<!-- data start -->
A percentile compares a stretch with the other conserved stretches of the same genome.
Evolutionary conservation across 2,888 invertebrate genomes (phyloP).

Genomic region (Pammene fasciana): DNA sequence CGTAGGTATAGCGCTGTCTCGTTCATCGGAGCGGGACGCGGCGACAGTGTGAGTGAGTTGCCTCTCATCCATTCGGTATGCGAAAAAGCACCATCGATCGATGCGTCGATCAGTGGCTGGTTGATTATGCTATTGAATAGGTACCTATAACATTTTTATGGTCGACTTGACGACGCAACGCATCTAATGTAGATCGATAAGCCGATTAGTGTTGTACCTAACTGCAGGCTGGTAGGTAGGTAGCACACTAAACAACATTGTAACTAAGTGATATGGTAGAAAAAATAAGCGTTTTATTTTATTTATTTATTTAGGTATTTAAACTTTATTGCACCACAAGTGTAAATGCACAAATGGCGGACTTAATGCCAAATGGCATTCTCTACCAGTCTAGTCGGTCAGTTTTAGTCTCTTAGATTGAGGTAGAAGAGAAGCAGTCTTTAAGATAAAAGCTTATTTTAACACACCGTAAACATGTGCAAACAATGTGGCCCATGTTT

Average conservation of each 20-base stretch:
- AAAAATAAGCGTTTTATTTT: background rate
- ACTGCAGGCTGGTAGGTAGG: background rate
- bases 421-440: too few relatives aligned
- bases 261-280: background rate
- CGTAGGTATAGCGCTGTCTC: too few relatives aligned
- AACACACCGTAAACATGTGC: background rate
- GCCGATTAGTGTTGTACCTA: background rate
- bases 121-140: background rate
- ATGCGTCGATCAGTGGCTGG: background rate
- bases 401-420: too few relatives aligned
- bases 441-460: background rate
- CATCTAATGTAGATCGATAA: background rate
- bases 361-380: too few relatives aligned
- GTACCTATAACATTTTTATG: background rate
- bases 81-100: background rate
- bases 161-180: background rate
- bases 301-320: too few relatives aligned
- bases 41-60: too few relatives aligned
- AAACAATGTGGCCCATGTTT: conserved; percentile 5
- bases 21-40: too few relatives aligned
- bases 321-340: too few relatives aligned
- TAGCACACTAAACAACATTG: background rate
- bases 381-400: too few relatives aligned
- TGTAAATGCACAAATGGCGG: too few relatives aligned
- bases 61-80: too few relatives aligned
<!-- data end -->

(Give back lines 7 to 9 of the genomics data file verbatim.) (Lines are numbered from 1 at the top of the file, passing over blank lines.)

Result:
- bases 421-440: too few relatives aligned
- bases 261-280: background rate
- CGTAGGTATAGCGCTGTCTC: too few relatives aligned